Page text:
Step 6A:  Experiment with scrunching the bottom down before removing pot from mold.  Regardless of your method, the adjacent photo shows a completed pot.

Step 7.  Fill the pot with potting mix, water, and tamp in segments until the pot is nearly full.  Leave about 1 1/2 to 2 inches at the top to allow room for planting the seed and still provide room at the top for watering.


Step 8. 
Add rubber bands around the tube pots for lateral support as needed in preparation for adding the seed.  As the pot gets wet during the growing season, additional rubber bands may be needed.

Step 9.  If a radical is growing from the nut, point it down.  Otherwise, plant the nut with the flat side down and cover with about ½ inch to 1 inch of potting mix.

As an added experiment, a combination pot/tree shelter was made and tested using 4-inch diameter PVC sewer pipe slit lengthwise.  In this experiment, a slenderness ratio of 3.5 to 1 was used for the mold and the newspaper was installed inside the mold as a liner.  The mold will be left in place during growing of the seedling. 

During transplanting, the mold can be opened and removed to allow the seedling to be placed in the hole with little disturbance to the roots.

Our experiment showed that the tube could be removed while maintaining the potting mix cylinder during backfilling of the simulated planting hole.  We could even remove the newspaper liner from the upper part of the potting mix.  By using perforated sewer pipe, the growing tube could also double as a tree shelter to protect the young seedlings after transplanting.

The folks at National Coal Corporation have invited these chestnut pot engineers to plant their potted seedlings at the Zeb Mountain FRA site later this spring.  Data gathered during the growing and transplanting will be compiled and documented on this web page. 

The goal here is to gain experience for the day when blight-resistant hybrids are ready for planting.  We want to have a high survival rate because there won’t be a lot of hybrid nuts available in the beginning.  Also, there won’t be seedlings to plant that first year, only nuts, so we want data to justify which techniques to use (i.e. direct seeding, transplanted potted seedlings, or growing seedlings in a nursery with transplanting of bare-root seedlings before the start of the second growing season after hybrid nuts are produced).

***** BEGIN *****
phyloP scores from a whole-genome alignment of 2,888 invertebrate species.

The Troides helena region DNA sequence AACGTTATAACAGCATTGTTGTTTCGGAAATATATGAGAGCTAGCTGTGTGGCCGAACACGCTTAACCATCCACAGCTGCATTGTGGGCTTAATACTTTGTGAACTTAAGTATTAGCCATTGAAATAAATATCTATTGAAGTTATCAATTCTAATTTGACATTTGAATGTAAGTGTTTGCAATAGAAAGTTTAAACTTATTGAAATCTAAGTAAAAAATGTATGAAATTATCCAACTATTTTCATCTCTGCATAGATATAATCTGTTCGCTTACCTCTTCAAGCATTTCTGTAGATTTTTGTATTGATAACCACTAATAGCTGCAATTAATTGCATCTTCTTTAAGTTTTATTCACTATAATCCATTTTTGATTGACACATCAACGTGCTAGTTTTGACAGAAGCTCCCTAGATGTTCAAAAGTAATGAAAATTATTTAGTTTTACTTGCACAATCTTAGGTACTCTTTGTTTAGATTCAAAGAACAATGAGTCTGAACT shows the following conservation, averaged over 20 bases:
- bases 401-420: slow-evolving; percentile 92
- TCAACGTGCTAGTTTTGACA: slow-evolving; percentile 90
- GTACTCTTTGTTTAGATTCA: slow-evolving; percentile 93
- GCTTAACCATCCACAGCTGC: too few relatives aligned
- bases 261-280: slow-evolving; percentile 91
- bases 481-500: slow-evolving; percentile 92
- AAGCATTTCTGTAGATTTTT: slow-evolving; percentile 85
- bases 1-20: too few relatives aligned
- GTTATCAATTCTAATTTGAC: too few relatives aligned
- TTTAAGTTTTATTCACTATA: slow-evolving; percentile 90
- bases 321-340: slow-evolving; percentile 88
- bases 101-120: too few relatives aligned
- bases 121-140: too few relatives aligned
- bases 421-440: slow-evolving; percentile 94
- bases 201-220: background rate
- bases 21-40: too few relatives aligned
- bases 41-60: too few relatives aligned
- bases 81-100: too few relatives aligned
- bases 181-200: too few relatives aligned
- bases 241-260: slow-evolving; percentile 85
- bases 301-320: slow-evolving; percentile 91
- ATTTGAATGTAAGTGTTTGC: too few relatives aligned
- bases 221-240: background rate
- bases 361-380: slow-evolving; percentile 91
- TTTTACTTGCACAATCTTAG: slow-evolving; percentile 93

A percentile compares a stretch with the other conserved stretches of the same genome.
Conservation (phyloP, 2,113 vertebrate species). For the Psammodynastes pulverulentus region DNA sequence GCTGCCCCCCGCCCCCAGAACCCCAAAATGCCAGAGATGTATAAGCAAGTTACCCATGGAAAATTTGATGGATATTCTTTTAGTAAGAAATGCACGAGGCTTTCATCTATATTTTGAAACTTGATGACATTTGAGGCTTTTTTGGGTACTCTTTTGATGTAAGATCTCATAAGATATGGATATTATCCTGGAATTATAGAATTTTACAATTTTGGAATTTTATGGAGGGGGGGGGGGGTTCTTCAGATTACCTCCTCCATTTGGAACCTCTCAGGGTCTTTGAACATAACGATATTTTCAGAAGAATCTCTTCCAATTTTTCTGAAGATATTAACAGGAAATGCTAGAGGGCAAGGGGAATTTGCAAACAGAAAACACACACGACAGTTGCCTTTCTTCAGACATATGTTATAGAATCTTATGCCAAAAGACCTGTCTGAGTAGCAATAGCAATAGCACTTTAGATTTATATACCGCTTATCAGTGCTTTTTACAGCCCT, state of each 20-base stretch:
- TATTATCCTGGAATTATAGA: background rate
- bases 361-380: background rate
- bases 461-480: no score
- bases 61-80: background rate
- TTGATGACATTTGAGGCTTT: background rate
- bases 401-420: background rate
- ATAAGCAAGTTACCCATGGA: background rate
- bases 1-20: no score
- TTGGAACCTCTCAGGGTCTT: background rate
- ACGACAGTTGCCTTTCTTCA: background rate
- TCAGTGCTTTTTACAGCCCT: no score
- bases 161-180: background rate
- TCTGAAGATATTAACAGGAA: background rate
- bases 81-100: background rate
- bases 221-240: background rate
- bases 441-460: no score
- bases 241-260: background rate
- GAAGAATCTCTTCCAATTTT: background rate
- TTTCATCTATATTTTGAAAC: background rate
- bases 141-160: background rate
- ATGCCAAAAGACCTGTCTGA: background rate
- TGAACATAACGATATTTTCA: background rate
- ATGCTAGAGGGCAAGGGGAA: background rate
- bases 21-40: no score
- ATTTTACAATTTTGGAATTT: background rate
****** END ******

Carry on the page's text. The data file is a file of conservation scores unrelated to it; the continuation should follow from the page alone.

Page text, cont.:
Additional photos and details are shown below.

(Be sure to view Lake City Middle School and Briceville School photos below the Elk Valley photos)

POTTING MIX RECIPE:  12 quarts peat moss, 12 quarts vermiculite, 12 quarts perlite, 2 tablespoons lime, and 3 tablespoons Terra Sorb

FERTILIZER:  ¼ teaspoon (i.e. a pinch) of Miracid will be dissolved in a gallon of water for combination watering and fertilizing.

WATERING:  We want the potting mix to maintain the feel of a wrung-out dishrag and will water to maintain that consistency.  If the pot becomes saturated, then we will know to cut back on the amount of water. 


Equivalent Measures

3 teaspoons = 1 tablespoon
4 tablespoons = 1/4 cup
5 tablespoons + 1 teaspoon = 1/3 cup
8 tablespoons = 1/2 cup
12 tablespoons = 3/4 cup
16 tablespoons = 1 cup (8 ounces)
2 cups = 1 pint (16 ounces)
4 cups (2 pints) = 1 quart (32 ounces)
8 cups (4 pints) = 1/2 gallon (64 ounces)
4 quarts = 1 gallon (128 ounces)


Other schools are encouraged to start similar projects using other biodegradable pot-building materials (manure, saturated cardboard, etc.) and different slenderness ratios. 
SEVERAL WEEKS LATER AT ELK VALLEY SCHOOL:  Check out the sprouts growing up!!
And, a few weeks later...
A few weeks later
at Elk Valley School:
Growing progress:  


Check out the progress at Briceville School's nursery a few weeks later: